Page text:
The first town we passed was strikingly different from places I have been in the US. We drove by street after street of 15 story apartments; the tallest buildings in sight, and many large, broken buildings. They looked as if construction had been stopped mid way or else a feeble attempt at repairs had left the remains of scaffolds and tarps hanging like the untidy wrappings of half healed wound. It brought me back to the poor neighborhoods of Argentina where growth, brought by a flourishing economy came to a screeching halt when the economy crashed horribly, leaving similar skeletons of buildings. We passed a stream lined with small run down houses and shacks, some with laundry drying on lines, some with piles of trash in the front yard and spread into the forest behind. I wonder if they just have bigger problems to worry about then properly disposing of trash, but it made me think about how hard it would be to get people in developing countries to invest any extra time or energy in living sustainably. I fell asleep as we sped by agricultural fields and a small herd of deer.
When I awoke we were climbing up a pass. We traveled though patches of forest of tall evergreens intermittent by hillsides that had recently been clear-cut. A few lonely trees still stood like sentinels above their fallen fellows. Even the few remaining were stripped of branches except for scraggly clusters at the tops. I found out later that the fallen trees had been cleared after a massive windstorm decimated the forest in November of 2004. According to the little tourist guide booklet that I got from the information desk titled “The Educational Trail Strbske Pleso”, wind gusts of more then 125 miles per hour uprooted and snapped 2.5 million cubic meters of forest. The forest has taken another blow in the form of a beetle infestation similar to the one that we are experiencing in the US. Although this region of Slovakia does not seem particularly at risk when it comes to heat storms, this type of extreme weather may be a prolog for what the people here can expect to happen more frequently. It would be interesting to see if Slovakia has connected these events to global warming in any way.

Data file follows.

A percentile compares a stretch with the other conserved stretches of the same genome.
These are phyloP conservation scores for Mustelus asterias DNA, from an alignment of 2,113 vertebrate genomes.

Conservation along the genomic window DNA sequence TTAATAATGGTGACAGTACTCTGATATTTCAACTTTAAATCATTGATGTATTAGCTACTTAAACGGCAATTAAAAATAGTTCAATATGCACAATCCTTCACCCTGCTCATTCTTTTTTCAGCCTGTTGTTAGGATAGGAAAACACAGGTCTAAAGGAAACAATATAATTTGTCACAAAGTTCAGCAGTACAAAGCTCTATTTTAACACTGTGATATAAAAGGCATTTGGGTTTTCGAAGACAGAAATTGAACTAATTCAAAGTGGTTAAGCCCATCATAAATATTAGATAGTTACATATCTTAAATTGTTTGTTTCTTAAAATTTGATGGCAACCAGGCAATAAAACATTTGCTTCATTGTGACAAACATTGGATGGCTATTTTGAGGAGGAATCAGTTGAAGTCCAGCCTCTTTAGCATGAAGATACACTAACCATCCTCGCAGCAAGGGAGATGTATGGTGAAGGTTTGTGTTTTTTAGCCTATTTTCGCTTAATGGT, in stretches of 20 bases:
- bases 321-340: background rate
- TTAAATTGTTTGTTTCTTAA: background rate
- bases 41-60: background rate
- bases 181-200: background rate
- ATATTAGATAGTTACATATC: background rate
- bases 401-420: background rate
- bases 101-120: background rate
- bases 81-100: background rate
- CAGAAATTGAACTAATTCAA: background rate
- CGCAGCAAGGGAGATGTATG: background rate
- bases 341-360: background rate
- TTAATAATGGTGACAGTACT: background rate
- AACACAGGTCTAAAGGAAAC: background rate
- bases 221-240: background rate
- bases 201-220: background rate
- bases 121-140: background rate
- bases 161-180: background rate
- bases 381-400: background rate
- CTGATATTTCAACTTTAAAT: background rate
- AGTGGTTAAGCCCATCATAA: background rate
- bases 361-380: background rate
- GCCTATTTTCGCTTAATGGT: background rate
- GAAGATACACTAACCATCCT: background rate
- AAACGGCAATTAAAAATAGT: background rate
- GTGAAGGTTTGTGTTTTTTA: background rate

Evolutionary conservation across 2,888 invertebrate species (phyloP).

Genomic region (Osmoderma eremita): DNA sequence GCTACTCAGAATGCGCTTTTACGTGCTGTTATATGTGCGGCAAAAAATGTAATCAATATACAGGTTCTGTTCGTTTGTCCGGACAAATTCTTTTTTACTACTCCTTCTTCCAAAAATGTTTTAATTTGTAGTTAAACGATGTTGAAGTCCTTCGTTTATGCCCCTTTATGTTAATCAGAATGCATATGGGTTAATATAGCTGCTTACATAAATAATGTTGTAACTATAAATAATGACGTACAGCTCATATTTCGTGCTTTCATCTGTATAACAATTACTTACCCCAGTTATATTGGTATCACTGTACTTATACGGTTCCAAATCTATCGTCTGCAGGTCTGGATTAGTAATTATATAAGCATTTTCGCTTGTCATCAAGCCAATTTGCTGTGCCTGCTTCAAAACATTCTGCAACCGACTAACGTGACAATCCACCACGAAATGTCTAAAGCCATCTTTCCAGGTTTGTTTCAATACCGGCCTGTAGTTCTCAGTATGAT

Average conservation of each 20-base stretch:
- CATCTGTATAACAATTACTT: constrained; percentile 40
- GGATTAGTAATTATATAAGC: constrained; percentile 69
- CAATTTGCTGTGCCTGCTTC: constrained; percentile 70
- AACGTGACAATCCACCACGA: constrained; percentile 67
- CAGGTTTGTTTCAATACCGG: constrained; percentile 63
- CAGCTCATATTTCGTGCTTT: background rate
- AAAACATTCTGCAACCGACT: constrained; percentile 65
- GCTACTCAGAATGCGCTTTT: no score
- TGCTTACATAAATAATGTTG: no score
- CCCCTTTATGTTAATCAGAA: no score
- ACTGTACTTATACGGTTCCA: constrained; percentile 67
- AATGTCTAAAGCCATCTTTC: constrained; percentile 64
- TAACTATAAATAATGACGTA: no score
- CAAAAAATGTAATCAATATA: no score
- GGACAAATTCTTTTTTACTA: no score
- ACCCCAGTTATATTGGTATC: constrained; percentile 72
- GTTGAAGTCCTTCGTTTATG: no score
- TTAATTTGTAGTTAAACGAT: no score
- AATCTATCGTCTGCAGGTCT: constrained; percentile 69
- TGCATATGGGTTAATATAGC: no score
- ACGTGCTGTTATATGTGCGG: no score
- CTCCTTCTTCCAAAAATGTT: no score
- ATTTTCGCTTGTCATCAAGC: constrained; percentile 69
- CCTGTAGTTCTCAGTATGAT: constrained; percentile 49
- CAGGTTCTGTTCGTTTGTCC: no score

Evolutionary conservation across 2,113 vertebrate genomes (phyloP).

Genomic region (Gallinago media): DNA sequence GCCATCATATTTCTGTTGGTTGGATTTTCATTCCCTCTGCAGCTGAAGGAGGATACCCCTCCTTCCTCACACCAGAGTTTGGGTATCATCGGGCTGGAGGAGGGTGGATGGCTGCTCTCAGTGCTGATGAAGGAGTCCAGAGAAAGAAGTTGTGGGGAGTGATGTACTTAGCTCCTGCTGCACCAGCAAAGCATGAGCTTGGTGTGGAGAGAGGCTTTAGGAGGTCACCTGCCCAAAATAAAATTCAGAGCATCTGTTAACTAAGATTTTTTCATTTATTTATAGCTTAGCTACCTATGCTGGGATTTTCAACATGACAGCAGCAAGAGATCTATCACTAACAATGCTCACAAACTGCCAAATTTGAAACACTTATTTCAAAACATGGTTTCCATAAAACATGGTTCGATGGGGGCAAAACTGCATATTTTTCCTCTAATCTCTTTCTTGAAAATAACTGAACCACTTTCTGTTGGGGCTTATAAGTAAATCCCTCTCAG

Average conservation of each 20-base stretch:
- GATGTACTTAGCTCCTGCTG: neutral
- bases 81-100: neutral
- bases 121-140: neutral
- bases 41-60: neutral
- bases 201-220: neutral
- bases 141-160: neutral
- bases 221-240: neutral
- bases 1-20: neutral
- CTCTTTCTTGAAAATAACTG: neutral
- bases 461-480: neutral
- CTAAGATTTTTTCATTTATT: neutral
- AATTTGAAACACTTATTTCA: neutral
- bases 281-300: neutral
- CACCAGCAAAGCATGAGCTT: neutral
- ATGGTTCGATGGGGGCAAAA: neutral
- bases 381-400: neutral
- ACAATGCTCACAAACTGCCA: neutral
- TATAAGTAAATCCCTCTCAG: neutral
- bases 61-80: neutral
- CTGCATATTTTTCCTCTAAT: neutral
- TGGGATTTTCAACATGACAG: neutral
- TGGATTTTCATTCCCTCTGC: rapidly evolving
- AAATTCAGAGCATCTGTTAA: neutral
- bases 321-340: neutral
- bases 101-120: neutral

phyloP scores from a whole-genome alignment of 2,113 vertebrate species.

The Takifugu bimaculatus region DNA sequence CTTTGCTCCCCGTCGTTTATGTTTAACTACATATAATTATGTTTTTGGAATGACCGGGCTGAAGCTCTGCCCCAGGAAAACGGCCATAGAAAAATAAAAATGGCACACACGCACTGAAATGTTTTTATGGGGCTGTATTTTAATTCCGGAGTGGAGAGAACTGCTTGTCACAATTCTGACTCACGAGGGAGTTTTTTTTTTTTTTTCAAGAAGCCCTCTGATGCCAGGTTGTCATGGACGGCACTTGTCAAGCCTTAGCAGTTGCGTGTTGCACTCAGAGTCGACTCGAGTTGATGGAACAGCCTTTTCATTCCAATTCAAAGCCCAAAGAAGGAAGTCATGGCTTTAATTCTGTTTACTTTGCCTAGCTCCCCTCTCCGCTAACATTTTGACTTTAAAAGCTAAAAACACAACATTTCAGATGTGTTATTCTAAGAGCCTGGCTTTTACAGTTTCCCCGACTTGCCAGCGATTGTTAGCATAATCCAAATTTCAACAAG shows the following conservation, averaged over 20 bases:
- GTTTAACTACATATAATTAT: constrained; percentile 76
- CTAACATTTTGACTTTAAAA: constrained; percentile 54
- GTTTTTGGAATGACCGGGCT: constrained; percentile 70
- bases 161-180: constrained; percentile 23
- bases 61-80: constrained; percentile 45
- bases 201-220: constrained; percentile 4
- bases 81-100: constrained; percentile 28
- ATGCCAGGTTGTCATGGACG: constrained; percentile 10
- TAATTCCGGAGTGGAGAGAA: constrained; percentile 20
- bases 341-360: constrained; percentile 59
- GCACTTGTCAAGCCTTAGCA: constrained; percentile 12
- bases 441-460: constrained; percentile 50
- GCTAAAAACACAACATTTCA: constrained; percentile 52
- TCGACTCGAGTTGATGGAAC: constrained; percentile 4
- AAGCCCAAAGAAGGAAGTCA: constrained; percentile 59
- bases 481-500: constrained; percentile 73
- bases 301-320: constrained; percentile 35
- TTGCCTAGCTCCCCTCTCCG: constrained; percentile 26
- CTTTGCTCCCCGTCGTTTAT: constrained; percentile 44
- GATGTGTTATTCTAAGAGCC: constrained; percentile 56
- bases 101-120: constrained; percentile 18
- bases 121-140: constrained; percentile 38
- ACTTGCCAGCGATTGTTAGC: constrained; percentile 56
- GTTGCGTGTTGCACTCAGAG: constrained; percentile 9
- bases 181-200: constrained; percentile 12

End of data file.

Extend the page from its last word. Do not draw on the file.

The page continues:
Another interesting aspect of the communities here are the density of housing. We noticed while riding the train that there were very few houses and lots of cute little 4 or 5 story apartments in the tiny villages that we passed through. In the larger towns there many low high rise apartments like I had seen in the first town that we went through and again, very few house. Tyna (our attaché) confirmed this. She said that people really only lived in houses if they were wealthy or their family has owned the house for many generations. In many ways this is a much more energy efficient way to live. Not only are more people housed with less building materials, heating costs, and smaller building footprint, dense housing allows for communities to be more closely knit which cuts down on the need for transportation. There are more people living within a close proximity to schools, grocery stores exc. Although it is easy to say that it is more efficient to live in a city like structure, the idea of living so close to so many people sounds terrible to me.